Drivers for the cab-hailing firm Uber will learn later whether they are entitled to holiday pay, rest breaks and the National Living Wage.
An employment tribunal in London is due to rule on whether Uber is acting unlawfully by not giving drivers basic employment rights.
Uber says its drivers are self-employed and that they can choose where and when they drive.
The case could have big implications for Uber and similar businesses.
Uber says it has 40,000 drivers in the UK. It uses a smartphone app to connect them to people who need a cab.
But the drivers are all “independent contractors” or self-employed.
At a tribunal case taken by the GMB union this summer, two drivers argued that Uber was unlawfully failing to provide drivers with basic employment rights.
They argued that far from being self-employed, Uber drivers should be classed as workers, which under employment law would entitle them to certain rights, including sick pay.
The two test cases will determine a further 17 claims against the firm.
New paradigm or new ploy?
The closely watched case could have consequences for other “platform” firms, which harness new technology to tap into the self-employed.
“This case represents the first proper legal review of whether jobs in this part of the so-called gig economy really represent a new paradigm of freedom and self-employment, or in fact are simply a new technology ploy to deny employed workers ordinary employment rights and a national minimum wage,” says Maria Ludkin, legal director at the GMB
“In our view Uber’s business model is underpinned by the shaky foundations of worker exploitation and tax avoidance, both of which end up being underwritten by the ordinary taxpayer.”
The company insists it is simply a technology platform that links supply with demand – in this case the supply of self-employed drivers with demand for cabs.
It believes that most drivers want to be self-employed.
“The main reason people choose to partner with Uber is so they can become their own boss, pick their own hours and work completely flexibly. In fact two-thirds of new partner-drivers joining the Uber platform have been referred by another partner,” says Jo Bertram, regional general manager for Uber UK.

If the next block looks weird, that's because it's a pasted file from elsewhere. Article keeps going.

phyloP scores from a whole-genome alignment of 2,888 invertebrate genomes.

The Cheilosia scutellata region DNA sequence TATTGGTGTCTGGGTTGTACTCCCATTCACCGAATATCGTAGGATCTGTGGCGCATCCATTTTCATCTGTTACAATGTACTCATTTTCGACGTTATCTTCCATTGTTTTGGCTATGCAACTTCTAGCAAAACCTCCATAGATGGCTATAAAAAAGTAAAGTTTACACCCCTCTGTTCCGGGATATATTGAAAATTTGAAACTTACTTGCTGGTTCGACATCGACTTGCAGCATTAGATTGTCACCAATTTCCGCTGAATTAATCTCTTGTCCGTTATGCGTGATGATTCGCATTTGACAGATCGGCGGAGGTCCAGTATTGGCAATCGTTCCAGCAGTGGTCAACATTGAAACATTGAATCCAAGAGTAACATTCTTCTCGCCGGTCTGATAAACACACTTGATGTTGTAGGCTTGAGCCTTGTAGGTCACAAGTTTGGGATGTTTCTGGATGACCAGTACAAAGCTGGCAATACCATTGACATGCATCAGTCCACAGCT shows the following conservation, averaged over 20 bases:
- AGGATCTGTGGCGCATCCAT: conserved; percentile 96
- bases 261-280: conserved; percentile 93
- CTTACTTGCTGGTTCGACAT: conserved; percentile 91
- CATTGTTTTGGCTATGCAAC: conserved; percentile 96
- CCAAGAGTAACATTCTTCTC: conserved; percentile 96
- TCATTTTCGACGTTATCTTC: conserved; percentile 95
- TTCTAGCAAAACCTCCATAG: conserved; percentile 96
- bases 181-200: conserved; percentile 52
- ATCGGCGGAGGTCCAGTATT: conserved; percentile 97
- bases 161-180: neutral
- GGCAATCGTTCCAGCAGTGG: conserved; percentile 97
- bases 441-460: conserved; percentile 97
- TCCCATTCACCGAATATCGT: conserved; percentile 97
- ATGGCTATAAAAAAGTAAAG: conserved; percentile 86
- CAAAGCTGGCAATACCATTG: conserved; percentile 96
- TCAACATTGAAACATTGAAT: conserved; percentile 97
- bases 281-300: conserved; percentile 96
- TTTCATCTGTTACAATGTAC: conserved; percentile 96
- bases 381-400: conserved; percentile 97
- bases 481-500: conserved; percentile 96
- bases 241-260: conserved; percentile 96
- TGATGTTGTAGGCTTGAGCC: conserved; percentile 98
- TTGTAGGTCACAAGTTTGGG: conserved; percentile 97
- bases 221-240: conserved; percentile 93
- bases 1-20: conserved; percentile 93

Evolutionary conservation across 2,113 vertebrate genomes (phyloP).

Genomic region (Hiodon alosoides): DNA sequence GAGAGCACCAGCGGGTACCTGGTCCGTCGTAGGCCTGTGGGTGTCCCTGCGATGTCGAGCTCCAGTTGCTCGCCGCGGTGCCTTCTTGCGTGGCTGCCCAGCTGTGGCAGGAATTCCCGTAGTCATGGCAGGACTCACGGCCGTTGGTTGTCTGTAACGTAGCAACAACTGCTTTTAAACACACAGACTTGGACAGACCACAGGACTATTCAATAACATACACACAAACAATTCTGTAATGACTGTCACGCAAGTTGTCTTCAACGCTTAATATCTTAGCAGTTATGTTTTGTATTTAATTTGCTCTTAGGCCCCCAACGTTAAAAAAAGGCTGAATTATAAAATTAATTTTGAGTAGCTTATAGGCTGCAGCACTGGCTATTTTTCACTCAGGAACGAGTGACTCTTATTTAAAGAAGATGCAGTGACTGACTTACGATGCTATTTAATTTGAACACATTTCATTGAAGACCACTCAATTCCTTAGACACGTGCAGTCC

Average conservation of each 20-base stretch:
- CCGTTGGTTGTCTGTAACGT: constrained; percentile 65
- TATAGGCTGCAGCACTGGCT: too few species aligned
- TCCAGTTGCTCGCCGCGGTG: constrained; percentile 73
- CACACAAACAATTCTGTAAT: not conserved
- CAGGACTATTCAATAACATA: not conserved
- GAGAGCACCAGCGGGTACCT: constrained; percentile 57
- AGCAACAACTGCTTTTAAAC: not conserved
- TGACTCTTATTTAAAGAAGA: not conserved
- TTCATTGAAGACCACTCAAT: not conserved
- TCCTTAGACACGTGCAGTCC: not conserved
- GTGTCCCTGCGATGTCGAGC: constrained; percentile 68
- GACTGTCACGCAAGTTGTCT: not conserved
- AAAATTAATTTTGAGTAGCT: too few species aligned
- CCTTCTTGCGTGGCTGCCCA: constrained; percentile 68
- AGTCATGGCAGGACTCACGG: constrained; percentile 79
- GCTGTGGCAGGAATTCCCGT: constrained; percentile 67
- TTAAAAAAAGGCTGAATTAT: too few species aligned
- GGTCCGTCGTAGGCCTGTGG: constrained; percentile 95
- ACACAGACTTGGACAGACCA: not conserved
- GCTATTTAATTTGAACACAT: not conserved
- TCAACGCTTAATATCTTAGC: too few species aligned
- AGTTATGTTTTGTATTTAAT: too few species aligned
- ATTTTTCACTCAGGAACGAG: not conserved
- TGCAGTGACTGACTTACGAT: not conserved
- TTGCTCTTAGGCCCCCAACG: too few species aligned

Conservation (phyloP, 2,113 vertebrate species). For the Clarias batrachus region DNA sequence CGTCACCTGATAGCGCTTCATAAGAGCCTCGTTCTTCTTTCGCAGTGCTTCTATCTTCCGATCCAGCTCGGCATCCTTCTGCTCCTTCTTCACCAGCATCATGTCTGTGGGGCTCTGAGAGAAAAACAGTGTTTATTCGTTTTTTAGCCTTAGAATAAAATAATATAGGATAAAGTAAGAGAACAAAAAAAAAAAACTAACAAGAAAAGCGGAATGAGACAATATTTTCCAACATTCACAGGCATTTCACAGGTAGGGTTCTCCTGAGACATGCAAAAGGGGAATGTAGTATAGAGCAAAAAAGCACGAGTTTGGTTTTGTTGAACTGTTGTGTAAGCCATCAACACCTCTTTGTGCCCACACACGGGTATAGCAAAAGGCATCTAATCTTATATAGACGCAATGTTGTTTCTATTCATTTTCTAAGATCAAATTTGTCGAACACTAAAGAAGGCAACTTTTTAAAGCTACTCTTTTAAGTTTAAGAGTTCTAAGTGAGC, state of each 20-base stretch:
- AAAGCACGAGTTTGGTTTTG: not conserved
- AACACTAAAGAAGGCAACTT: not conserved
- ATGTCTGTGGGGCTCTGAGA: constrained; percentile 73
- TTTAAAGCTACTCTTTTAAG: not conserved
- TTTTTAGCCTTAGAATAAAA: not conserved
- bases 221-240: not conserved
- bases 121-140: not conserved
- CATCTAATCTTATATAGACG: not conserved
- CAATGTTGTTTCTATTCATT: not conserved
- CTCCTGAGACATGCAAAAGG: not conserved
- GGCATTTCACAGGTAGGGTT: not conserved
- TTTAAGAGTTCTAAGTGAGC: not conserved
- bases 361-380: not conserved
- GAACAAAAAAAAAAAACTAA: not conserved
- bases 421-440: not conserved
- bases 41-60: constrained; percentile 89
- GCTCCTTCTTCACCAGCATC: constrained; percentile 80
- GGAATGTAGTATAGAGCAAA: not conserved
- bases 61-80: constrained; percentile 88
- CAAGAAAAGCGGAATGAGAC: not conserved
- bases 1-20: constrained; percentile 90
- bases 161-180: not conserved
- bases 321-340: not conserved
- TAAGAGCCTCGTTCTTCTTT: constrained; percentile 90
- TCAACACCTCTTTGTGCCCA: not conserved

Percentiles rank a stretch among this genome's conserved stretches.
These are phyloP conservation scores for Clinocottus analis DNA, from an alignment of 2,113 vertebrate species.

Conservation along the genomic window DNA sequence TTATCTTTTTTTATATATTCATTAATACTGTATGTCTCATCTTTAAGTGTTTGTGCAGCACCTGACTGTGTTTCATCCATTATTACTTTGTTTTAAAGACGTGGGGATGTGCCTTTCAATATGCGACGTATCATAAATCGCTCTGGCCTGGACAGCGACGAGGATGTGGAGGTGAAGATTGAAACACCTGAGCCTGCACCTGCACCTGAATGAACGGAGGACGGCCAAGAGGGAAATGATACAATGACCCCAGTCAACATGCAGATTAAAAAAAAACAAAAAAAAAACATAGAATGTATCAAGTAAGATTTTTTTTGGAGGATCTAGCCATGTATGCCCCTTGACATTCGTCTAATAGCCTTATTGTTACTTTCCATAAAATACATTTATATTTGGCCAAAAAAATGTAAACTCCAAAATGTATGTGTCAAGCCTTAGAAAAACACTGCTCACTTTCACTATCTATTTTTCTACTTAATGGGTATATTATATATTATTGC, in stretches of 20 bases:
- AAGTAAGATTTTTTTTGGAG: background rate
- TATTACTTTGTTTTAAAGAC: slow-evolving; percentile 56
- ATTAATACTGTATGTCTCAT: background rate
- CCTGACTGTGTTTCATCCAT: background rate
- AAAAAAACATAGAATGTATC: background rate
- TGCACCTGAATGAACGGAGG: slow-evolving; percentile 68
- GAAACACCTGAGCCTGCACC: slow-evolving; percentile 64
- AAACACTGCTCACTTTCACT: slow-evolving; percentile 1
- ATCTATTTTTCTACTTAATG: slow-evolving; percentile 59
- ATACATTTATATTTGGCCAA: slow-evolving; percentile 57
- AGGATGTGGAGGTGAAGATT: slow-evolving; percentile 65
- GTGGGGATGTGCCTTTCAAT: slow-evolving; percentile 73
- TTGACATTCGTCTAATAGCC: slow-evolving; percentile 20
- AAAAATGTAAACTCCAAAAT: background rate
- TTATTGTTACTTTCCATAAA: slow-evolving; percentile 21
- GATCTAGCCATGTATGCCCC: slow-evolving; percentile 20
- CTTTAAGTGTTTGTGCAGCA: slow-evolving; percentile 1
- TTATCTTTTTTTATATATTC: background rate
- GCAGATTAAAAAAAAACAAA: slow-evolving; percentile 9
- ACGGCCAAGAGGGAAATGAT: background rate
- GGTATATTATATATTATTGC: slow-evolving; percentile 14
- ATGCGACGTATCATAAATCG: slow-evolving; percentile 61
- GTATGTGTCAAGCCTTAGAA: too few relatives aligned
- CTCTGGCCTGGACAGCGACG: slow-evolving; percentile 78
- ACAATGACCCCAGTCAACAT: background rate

This is the first time that Uber has faced legal action in the UK over the status of its drivers. The firm has attempted to settle a similar case in the US.
Some believe that if the tribunal backs the two drivers, it could undermine the firm’s business model.
“The financial implications are certainly staggering, if they have to pay the minimum wage and provide other employment benefits,” says Alex Mizzi, employment lawyer with the legal firm Howard Kennedy.
“So I think they’re going to be looking very swiftly at whether there are alternatives, whether they can change the way they operate or their contractual terms.”
A number of other platform firms are also facing legal challenges.
In November, an employment tribunal will hear a similar case that has been taken against courier firm City Sprint by the Independent Workers Union of Great Britain.
“I think anyone who runs a business which is putting labour demand in touch with labour supply will need to look very carefully at the judgement today to determine whether that will also have implications for their businesses,” says Ms Mizzi.
Whatever the tribunal decides in the Uber case, the outcome is likely to be appealed against.
But all these cases echo concerns about the growth of insecure work, an issue that recently led the government to announce a review of employment practices.